Information appliances should be a cheap, simple, practical, with the main function of PC appliances. The use of computers, telecommunications and electronic technology and traditional home appliances (including white goods: refrigerators, washing machines, microwave ovens and black appliances: TV, VCR, stereo, VCD, DVD, etc.) a combination of innovative products for the digital and network technology more extensive in-depth design of the new family life and home appliances, information appliances, including a PC, set-top boxes, HPC, DVD, super VCD, wireless data communications equipment, video game equipment, WEBTV, INTERNE telephone, etc., all can exchange information through the network system of household electrical appliances, can be called information appliances. Currently, audio, video and communications equipment is a major component of information appliances. On the other hand, in the current on the basis of traditional home appliances, information technology integrated into a traditional home appliances which make it more powerful, easier to use, convenient and practical for family life and create a higher quality of living environment, such as simulated TV into digital TV, VCD into DVD, refrigerators, washing machines, microwave ovens, also will become digital, networked and intelligent information appliances.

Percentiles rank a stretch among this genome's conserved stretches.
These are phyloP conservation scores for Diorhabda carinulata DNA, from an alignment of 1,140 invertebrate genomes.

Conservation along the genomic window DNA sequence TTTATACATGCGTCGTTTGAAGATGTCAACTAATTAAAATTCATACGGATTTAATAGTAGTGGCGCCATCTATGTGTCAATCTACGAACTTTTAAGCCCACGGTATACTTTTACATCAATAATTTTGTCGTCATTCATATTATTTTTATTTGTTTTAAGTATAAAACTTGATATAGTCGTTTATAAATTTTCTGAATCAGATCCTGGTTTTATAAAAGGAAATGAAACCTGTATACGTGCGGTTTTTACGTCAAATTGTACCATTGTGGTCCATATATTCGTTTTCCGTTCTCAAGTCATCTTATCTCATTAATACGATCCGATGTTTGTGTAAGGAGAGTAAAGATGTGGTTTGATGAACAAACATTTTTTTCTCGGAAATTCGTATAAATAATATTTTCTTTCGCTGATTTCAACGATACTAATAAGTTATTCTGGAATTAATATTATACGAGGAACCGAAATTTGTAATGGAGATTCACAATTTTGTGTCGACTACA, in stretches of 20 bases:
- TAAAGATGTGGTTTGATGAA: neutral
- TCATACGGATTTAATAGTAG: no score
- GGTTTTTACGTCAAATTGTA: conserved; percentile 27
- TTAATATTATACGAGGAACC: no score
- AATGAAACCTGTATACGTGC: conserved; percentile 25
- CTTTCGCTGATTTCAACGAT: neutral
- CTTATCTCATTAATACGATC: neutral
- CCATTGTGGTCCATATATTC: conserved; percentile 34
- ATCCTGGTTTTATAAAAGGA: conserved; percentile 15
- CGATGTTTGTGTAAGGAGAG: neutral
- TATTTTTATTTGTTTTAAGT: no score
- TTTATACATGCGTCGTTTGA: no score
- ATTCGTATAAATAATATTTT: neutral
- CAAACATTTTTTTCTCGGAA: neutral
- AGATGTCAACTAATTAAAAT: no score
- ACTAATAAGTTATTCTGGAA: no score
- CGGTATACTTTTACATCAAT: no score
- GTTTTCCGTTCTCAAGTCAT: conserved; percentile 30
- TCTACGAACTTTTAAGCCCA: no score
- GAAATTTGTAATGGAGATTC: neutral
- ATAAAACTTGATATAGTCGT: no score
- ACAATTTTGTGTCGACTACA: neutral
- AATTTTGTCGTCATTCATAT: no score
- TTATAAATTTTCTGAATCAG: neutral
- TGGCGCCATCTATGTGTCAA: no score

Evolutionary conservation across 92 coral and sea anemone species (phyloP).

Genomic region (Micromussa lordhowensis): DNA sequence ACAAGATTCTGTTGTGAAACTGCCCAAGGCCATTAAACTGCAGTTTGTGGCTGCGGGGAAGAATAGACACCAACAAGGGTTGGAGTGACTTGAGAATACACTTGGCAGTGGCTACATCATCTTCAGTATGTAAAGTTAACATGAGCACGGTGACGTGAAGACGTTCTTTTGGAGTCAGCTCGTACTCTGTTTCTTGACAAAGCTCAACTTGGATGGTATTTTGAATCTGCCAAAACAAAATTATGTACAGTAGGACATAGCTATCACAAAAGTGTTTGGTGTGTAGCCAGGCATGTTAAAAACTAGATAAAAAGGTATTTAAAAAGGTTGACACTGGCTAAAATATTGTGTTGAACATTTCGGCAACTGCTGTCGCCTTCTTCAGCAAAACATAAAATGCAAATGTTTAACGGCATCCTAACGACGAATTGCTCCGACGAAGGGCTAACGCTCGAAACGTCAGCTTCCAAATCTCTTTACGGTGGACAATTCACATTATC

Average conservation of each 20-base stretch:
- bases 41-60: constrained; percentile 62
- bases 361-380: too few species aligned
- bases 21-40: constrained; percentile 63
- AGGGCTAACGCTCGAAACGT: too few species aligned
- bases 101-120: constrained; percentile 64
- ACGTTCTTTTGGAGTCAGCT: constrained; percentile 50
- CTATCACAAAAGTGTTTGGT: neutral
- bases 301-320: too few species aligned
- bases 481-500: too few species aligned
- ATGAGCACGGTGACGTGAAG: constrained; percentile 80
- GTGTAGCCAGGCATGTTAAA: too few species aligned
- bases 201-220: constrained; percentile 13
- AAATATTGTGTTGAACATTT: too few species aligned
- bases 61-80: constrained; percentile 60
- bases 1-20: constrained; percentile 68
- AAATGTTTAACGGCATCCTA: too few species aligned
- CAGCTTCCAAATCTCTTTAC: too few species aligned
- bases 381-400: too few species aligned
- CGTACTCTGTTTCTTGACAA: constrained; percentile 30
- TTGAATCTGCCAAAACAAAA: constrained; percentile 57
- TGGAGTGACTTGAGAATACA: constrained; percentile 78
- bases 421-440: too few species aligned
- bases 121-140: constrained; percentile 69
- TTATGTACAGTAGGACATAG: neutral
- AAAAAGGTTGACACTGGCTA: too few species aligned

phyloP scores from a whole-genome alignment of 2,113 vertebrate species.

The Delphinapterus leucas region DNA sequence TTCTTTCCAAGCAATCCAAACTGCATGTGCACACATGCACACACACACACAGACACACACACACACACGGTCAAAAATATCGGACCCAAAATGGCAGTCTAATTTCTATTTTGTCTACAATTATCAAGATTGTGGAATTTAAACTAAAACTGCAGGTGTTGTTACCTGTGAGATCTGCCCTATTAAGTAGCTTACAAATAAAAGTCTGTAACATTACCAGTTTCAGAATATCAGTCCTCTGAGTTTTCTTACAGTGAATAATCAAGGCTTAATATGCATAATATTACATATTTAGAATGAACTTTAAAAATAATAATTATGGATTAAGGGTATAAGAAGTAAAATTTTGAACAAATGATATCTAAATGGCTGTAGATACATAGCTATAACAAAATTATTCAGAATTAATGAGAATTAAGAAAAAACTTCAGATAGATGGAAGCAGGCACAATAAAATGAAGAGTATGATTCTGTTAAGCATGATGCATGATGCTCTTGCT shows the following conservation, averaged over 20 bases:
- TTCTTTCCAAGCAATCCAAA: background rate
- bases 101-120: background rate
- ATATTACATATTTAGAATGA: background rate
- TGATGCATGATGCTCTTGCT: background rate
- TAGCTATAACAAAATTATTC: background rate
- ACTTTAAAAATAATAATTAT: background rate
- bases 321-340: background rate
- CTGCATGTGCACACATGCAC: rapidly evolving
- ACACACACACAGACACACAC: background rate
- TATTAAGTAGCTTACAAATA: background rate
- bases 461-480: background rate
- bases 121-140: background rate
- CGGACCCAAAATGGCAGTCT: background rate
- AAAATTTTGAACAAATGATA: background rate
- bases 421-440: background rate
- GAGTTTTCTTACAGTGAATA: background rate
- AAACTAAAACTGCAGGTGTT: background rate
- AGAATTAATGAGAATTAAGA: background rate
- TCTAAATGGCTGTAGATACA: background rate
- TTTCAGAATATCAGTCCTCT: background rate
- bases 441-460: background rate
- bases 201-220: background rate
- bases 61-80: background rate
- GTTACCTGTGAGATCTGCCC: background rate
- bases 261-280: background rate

Development of Wireless Home Gateways for Information Appliances - Wireless Integrated Server at Home (WIS@H) - Kiyohito Tokuda Tadahiko Maeda Yuichi Shiraki Networking with household appliances and personal The wireless transmission of uncompressed high computers scattered throughout a house provides a definition images is a part of this market demand trend ubiquitous network environment. When taking into and is expected to raise the satisfaction of the user to a consideration convenience for users, it would be higher level. necessary to develop wireless network connection equipment to realize ubiquitous networks that use a Configuration of WIS@H system broadband IP network as its backbone network and connect not only people with people but also people with It is not possible to respond to the demand of wireless products, as well as products with products. We are transmission for uncompressed high definition images by currently developing a wireless home gateway (Wireless using wireless LAN (IEEE 802.11a/b/g), which is recently Integrated Server at Home: WIS@H) based on the starting to be used with information appliances, due to millimeter-wave Wireless Personal Area Network (WPAN) transmission rate constraints. Furthermore, the maximum being studied by IEEE802.15.3c, which is intended for transmission rate with an Ultra Wide Band (UWB), which the wireless transmission of uncompressed high is currently under study for practical implementation, is definition images. This paper will introduce activities considered to be approximately 1Gbit/second, therefore, undertaken by Oki Electric in the development of the this will also be unable to respond to the demand. WIS@H system and other related IEEE activities. However, WIS@H can make this possible. A typical configuration example of the WIS@H system is shown in Need for Wireless Transmission of Figure 1. The WIS@H server manages the internal Uncompressed High Definition Images contents stored on hard disks, DVDs, etc., as well as various other contents in the home as well as their flows High definition television sets (HDTV) are becoming through the reception of broadcast waves and through popular as the solution for the ever-increasing demand internet connections in this configuration. Although for high-resolution images. The amount of information for images are viewed through their display on high definition such high definition images requires a transmission rate television sets and high definition display equipment, the of approximately 1.5Gbit/second in order to receive the contents are distributed from the WIS@H server via a Set streaming of data, if the data is not compressed Top Box (STB). (encoded) or if the compressed data is decompressed Example block diagrams of a WIS@H server and (decoded). For this reason it was generally necessary to STB internal functions are shown in Figure 2. The compress the image using formats, such as MPEG2, in content management section manages (stores, order to utilize such high definition images in a home searches, playbacks, distributes, etc.) internal devices of environment. the server and also processes the flow of data through a If image data could be handled without compression it home network including IP network traffic (home network would be possible to obtain effects such as those and internet) and television broadcast signals. mentioned below: The broadcast radio signal received by a television antenna, can be used, for example, to extract the • It would no longer be necessary for household contents with a tuner and transferred to a required appliances to have individual decoders (data location in some circumstances, whereas in other decoding functions). instances the broadcast radio signal may be forwarded as is to a piece of equipment (with a built-in tuner), • It would become possible to configure networks that depending on the instructions issued by the content do not depend on the format of the source of content. management section. • Even if data errors occur during transmission block An effective transmission rate of 1.5Gbit/second noises or noise in the immediately following images becomes necessary on an application level, when will not occur unlike when data is decompressed. transmitting the contents of uncompressed high definition images for communications between the WIS@H server Household appliances that communicate by and the STB. The use of millimeter-wave communications exchanging standard quality images using wireless for this segment is a feature of the WIS@H system. Since transmissions in the house are already on the market and millimeter-wave communications can be used for demand for the wireless transmission of high definition communications between the WIS@H server and images is currently emerging as a new market demand. personal computers at the same time as well an 32 Oki Technical Review October 2005/Issue 204 Vol.72 No.4 Ubiquitous Networks WIS@H server 802.15.3c (millimeter-wave) STB (Set Top Box) 802.11a/b/g High definition 802.15.3a (UWB) TV Router WIS@H server STB (Set Top Box) 802.15.3c (millimeter-wave) High definition display equipment 802.11a/b/g Broadband Internet 802.15.3a (UWB) (ADSL/FTTH) Router Fig. 1 Configuration example of WIS@H Features of Millimeter-wave Communications WIS@H server STB TV Wireless LAN antenna antenna AV I/F Communications using 60GHz frequency bands Wired LAN ranging from 59GHz to 66GHz are considered to be one of specified low-power communications bands in Japan communication equipment Contents communication equipment Management Data and, just like wireless LAN, there is no need to obtain a Millimeter-wave Millimeter-wave Section license to operate them when they are used under Image reproduction specific conditions. This frequency band is suitable for Tuner Millimeter-wave antenna communications at home for the reasons cited below and Broadcasting relay 60GHz frequency band millimeter-wave communications Broadcasting relay have been adopted for the WIS@H system for the same TV Peripheral reasons. antenna AV I/F LAN I/F device I/F TV PC • It is possible to utilize a wide range of frequency bands (restricted to 2.5GHz and lower by regulations) Fig. 2 WIS@H server and STB function block diagrams to conduct high-speed communications. • Interference will not occur from communications using operation, which responds to the use of a diverse range the 2.4GHz frequency band, which is already of information appliances in a home, becomes possible. excessively used in homes, therefore, high quality On the other hand, the combined use of microwave communications that can be adopted for real-time communications is possible for communications between applications are possible. the WIS@H server and personal computers. Wireless • Strong propagating-on-the-straight characteristics Local Area Network (WLAN) of IEEE 802.11a/b/g as well make it possible to conduct multiple independent as the WPAN (described later), such as the UWB, are communications in the same room. included in such modes of communication. An • Privacy is easily protected since communications do appropriate selection of the communication mode not readily leak outside due to absorption decay between millimeter-wave communications and microwave caused by oxygen and decay caused by walls. communications is made by the WIS@H server, depending on the communication requirements (such as Although a portion of these aspects overlaps with the communication rate) received from applications and those of optical wireless communications the following the communication environment (communication benefits exist, which are not available with optical distance, existence of obstacles, etc.). wireless communications: • Incidences of light entering from the outside will not have an impact. • A high degree of communication control, such as point-to-multipoint communications, is possible. Oki Technical Review 33 October 2005/Issue 204 Vol.72 No.4 Table 1 Comparison of home networks Network classification WPAN WLAN Wired LAN Frequency band millimeter-wave microwave - classification 802.15.3a* 802.11 IEEE standard 802.15.3c* (UWB) a/b/g 802.3, etc. Communication speed - Communication range (cabling) Non-line-of-site - communications (cabling) QoS - Ad hoc characteristics (cabling) * Standardization work being conducted. When operating home networks, including WLAN and conducted in relation to the IEEE 802.15.3c. A decision wired LAN, it is important to respond to the operating was made to upgrade this group to a millimeter-wave environment and sustain interoperability by putting the WPAN Work Group in July 2005 and the group has since right thing in the right place. Features of the respective been conducting full-scale activities in their specified area. network classifications are shown in Table 1. Technology Development for Millimeter- Trends of Standardization – Millimeter-wave wave WPAN WPAN Technologies shown in Figure 3 are essential for the WPAN is a wireless communication network, which realization of compact millimeter-wave communications caters to communications between personal computers that can be built into home appliances able to assure the and peripheral devices, as well as communications quality of service (QoS) in high-speed operations of between information appliances, within a range to the wireless home gateways. extent that can be attributed to an individual (approximately 10m or less in terms of distance). Communication media control Standardization of this WPAN wireless system is being conducted by the Working Group 15 (WG15)1) of the IEEE 802 and the IEEE 802.15.3 is already established QoS as a standard for communications between multimedia equipment in 2003. The maximum transmission speed Super high-speed according to this standard, unfortunately, is 55Mbit/ access control second, which is not adequate for responding to the ever- increasing traffic requirements and therefore, the Super high-speed modulation development of a standard able to deliver transmission and demodulation speeds considerably higher became necessary. Microwave communication We proposed the standardization of WPAN that uses Multiple path countermeasures 802.11a/b/g millimeter-wave to IEEE, in collaboration with the 802.15.3a (UWB) National Institute of Information and Communications Technology (NICT) in 2003, which led to the organization Packaging of an Interest Group (IG3c) by the WG15. This group has been engaged in activities under our chairmanship since the very start and was first reclassified as a Study Group Antennas and filters (SG3c) and elevated to a Task Group (TG3c)2) in March 2005. The group is conducting activities relating to the call for of specific standardization proposals. The IEEE is Millimeter-wave Microwave expected to decide on a standard relating to the millimeter-wave WPAN in fiscal 2007. communication communication In the Japanese domestic scene on the other hand, Fig. 3 Communication technologies for wireless home the special interest group (SIG) involved in the millimeter- gateways wave personal area communications, which was established as part of the Multimedia Mobile Access Antennas and Filters Forum (MMAC Forum) in October 2004, has been In consideration for the integration of these devices conducting studies geared for the domestic into various home appliances, it is essential to create a standardization in collaboration with activities being 34 Oki Technical Review October 2005/Issue 204 Vol.72 No.4 Ubiquitous Networks mechanism to miniaturize and lower the costs of these Super High-Speed Modulation, Demodulation and devices. Use of materials with low losses and highly Super High-Speed Access Control precise machining processes are the keys for such a It is necessary to develop a method that enables the mechanism. acceleration of speed as well as a single-chip device or a high-density mounting technology. Packaging In terms of high frequency and high-speed QoS transmissions, it will be necessary to develop high power Since the 802.15.3 is a WPAN standard for real-time amplifiers and systems that do not require high quality transmissions, which only allows for small delays in some oscillators (low phase-noise and high frequency stability). cases, such as video transmissions, the Time Division Furthermore, in terms of miniaturization and to lower Multiple Access (TDMA) has been adopted for the costs, it is essential to have a compact single-chip purpose of using a method of pseudo-static channel time modularization technology as well as a packaging division. No specific method of allocation, however, has technology. been defined in the standard. It is important to develop an algorithm that can facilitate flexible allocations that Multiple Path Countermeasures respond to the scenario of communication usage in the home. A multiple path environment has a large impact particularly on high-speed communications indoors, making it essential to develop antenna technologies and Communication Media Control modulation technologies, such as the Orthogonal It is also important to select appropriate Frequency Division Multiplexing (OFDM), as communication media suitable for the communication countermeasures. requirements of applications and the communication environment, as well as develop a technology that can sustain the quality level of communications by complementing these media, one with the other, as required. Conclusion [WPAN standardization We aim to make a ubiquitous network environment for by IEEE 802.15] information appliances in the home by making the WIS@H system available to users as early as possible and we will continue to strongly promote the WPAN Other than the 802.15.3, which has been standardization, while developing and offering proposals mentioned in this paper, the WG15 has completed relating to optimum wireless technologies for high standardizations for the 802.15.1 (Bluetooth) and definition image transmissions in the home. 802.15.4 (ZigBee*1)), while work is currently ongoing for the standardization of communications using the UWB. Furthermore, a group (WNG) organized to References discuss the next generation WPAN has started their 1) http://grouper.ieee.org/groups/802/15/ activities. 2) http://www.ieee802.org/15/pub/TG3c.html TG1 Bluetooth TG2 Coexistence Authors TG3 High Rate 11-55 Mbps Kiyohito Tokuda: Public Solutions Company, Wireless TG3a High Rate Alternative PHY Technology R&D Div., General Manager. Tadahiko Maeda: Public Solutions Company, Wireless TG3b High Rate MAC Modification IEEE802.15 Technology R&D Div., System Creation Team. TG3c High Rate Millimeter wave WPAN based Alternative PHY Yuichi Shiraki: Public Solutions Company, Wireless WPAN TG4 Low Rate-250 kbps Technology R&D Div., System Creation Team, Team (Wireless Personal TG4a Low Rate Alternative PHY Manager. Area Network) TG4b Low Rate Revision TG5 Mesh Networking WNG Wireless Next Generation *1) ZigBee is a trademark of Koninklijke Philips Electronics N.V. Oki Technical Review 35 October 2005/Issue 204 Vol.72 No.4